The question of how to repair the latest half reinforced-plastic commercial airliners – notably the Boeing 787 Dreamliner and Airbus A350 XWB – when they are damaged has been thrown into sharp relief by a fire that occurred in July on an Ethiopian Airlines B787 whilst on the ground at London Heathrow Airport (see Heathrow fire: Ethiopia Dreamliner fleet to stay flying).
This fire, apparently caused by a faulty Emergency Locator Transmitter (ELT), seriously damaged the composite fuselage towards the tail and requires a major repair that is well outside the scope of the manufacturer’s Structural Repair Manual (SRM).
Boeing, faced for the first time with this extensive damage to a tape-wound composite fuselage, is now considering how to undertake this repair – once the legal arguments regarding liability for the costs have been settled. The nature and magnitude of the task take the airframer into new territory and Boeing will have to learn by experience in actually doing the job. This also happens to be the best way, albeit on a smaller scale and on a personal level, that repair technicians around the world can learn how to repair the latest generation of largely composite aircraft.
Hence hands-on practice should be a key element of technician training. Admittedly, course participants are not stepping into the unknown to the same extent since they learn under close guidance from instructors who have relevant expertise. Even so, they will be embarking on a journey of discovery that is not just personal but involves the entire aircraft maintenance, repair and overhaul (MRO) industry. Indeed, today’s students will soon find themselves helping to develop tomorrow’s repair solutions for the new generation of extensively composite aerostructures.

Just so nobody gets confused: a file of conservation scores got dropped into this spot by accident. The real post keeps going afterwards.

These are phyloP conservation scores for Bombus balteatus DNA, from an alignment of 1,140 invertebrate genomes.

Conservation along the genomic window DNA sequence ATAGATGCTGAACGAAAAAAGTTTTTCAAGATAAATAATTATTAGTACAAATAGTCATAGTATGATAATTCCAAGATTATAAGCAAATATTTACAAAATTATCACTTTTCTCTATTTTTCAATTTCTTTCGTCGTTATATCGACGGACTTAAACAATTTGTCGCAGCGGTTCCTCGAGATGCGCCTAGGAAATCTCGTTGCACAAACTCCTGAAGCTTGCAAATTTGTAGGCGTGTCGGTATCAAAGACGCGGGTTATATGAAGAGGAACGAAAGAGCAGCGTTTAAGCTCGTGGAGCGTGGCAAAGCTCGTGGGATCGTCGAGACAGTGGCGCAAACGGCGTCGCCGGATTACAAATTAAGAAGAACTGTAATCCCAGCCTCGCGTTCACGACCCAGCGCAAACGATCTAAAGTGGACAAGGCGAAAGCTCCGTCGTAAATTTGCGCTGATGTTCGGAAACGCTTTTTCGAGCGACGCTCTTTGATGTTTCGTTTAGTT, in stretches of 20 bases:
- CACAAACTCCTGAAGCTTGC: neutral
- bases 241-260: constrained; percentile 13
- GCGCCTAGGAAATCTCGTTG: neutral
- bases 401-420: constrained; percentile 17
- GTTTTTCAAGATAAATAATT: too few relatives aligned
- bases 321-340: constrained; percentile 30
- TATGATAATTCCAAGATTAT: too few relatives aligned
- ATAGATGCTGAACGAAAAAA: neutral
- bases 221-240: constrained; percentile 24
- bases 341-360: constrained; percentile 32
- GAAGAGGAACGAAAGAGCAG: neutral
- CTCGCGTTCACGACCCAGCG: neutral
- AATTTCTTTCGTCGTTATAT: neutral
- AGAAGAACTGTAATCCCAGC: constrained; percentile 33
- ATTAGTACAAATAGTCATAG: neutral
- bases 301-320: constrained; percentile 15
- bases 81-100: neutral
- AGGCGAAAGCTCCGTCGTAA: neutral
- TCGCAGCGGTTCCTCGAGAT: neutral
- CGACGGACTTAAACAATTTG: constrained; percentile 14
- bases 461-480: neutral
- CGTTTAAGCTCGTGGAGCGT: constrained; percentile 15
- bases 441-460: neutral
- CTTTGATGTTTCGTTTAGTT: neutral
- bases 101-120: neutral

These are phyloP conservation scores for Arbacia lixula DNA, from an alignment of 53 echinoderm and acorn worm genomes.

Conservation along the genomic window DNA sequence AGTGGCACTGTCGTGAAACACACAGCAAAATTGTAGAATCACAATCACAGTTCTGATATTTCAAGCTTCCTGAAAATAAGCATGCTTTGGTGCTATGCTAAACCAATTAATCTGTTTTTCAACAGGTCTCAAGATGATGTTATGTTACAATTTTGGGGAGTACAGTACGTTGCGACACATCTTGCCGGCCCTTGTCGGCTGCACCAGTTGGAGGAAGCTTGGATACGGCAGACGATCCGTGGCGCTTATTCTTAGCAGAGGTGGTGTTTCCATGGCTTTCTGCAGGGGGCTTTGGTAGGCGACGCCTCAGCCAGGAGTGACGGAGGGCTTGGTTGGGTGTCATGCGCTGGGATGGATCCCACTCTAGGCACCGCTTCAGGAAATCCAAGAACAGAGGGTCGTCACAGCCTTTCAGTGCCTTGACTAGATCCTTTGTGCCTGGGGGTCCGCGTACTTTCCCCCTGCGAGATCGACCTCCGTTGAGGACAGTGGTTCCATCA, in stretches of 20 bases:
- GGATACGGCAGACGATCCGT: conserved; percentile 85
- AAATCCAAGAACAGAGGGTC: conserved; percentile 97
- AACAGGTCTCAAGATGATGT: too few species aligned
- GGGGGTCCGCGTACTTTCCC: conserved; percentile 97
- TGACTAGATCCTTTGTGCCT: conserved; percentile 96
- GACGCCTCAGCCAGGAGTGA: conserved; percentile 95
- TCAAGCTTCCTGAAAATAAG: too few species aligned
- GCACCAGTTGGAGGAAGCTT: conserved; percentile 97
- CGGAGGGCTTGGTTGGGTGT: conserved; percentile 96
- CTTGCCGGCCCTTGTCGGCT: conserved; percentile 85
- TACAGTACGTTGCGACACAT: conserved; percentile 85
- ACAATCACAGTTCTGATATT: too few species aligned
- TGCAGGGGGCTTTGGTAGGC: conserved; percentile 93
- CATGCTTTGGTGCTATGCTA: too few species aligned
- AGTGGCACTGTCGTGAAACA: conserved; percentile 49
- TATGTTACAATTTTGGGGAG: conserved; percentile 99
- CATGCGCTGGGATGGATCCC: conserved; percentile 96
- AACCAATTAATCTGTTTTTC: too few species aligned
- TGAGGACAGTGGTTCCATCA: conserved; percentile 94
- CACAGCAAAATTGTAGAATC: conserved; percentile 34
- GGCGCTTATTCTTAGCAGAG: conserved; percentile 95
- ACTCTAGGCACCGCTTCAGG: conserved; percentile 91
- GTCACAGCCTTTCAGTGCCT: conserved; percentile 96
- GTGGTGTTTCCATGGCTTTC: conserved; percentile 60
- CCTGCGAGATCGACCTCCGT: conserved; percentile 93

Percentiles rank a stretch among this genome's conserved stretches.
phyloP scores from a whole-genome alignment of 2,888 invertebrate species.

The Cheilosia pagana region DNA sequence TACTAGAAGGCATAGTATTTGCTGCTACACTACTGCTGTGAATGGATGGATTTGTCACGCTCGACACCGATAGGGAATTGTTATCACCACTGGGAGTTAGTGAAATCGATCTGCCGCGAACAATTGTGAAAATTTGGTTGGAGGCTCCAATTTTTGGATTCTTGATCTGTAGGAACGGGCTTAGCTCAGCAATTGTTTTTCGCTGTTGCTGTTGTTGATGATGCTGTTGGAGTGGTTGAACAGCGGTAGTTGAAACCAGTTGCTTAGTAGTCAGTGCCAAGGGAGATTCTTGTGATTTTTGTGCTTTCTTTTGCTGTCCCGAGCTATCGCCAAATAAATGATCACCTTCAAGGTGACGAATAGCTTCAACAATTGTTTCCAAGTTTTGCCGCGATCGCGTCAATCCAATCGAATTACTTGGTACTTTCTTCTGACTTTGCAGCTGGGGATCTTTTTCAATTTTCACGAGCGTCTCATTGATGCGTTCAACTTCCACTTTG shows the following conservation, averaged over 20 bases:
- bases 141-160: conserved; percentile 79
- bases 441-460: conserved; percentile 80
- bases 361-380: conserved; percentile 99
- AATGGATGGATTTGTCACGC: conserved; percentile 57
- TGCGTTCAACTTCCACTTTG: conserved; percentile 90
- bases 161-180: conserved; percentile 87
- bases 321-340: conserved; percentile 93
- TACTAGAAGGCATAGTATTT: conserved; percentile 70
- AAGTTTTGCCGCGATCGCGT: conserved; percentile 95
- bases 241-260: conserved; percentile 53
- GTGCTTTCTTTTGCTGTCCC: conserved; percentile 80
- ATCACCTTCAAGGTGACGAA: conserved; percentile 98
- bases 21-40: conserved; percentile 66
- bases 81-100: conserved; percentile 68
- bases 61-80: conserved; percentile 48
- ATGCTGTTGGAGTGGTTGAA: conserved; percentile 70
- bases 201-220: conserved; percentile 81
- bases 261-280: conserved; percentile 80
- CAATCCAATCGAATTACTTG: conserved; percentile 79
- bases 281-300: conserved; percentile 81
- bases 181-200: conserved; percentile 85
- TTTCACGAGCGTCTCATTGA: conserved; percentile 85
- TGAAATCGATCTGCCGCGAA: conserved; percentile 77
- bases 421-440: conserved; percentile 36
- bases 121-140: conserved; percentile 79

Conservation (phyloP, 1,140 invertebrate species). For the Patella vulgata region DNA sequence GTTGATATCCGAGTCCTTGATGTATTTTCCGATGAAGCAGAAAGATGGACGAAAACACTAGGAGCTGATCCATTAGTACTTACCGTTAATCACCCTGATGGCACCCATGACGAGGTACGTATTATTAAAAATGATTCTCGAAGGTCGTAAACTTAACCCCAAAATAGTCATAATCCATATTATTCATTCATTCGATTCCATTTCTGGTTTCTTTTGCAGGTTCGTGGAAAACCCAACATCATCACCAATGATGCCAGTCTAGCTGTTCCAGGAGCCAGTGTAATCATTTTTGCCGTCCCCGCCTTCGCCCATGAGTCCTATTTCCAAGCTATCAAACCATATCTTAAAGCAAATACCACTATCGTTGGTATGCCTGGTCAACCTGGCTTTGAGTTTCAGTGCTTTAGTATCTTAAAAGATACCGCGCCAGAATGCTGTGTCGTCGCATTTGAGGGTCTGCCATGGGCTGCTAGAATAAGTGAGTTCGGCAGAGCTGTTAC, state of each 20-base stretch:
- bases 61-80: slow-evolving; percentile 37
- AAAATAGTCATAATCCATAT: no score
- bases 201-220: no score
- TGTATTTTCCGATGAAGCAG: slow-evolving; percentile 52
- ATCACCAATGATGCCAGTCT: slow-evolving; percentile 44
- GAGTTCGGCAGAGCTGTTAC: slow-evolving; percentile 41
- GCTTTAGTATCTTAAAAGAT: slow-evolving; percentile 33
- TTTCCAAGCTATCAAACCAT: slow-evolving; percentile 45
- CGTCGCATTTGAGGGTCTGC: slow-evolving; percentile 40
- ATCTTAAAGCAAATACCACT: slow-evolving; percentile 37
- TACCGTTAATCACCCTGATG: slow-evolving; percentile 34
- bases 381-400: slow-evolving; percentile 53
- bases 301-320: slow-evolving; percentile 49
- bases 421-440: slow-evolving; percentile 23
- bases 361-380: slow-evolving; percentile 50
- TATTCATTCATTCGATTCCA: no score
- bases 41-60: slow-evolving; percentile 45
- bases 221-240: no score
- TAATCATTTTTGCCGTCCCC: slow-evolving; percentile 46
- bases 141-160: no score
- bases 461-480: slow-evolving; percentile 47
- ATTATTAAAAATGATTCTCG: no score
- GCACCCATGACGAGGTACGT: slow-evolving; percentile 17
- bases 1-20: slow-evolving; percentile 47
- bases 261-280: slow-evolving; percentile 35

Hands-on emphasis is certainly clear at UK-based Aeroskills International Ltd whose courses are as much as 80% practical and workshop focused. This modestly sized company has provided training in composite aerostructure repairs since 1992, making use of fully equipped workshops at the University of Hertfordshire and workshops of similar standard around the world.
Aeroskills training, based on repair methods specified by aircraft manufacturers, gives students hand-on experience of repairs with a wide variety of materials, including glass, carbon and aramid fabrics and prepregs, epoxy resins and Nomex and aluminium honeycombs. Customers include major airlines, maintenance companies and air force maintenance departments. Instruction is not product based and equipment such as tooling, hot bonders and vacuum bagging is sourced from a range of manufacturers.
Each of the company’s Aircraft Composites Repair courses takes 10 working days. After some initial theory, course content is mainly practical, with students actively repairing both monolithic and sandwich structures including curved panels and edge bands. Trainees handle wet lay-up and prepreg materials, and use custom-made tooling. Overall, they gain enough practical experience to enable them to tackle most common types of damage to aircraft composite structures.
An organisation that has become a global force in composites education, including repairs, is Abaris Training Resources Inc, a US firm that can boast three decades of experience in this field, with over 1000 trainees per year now experiencing its instruction.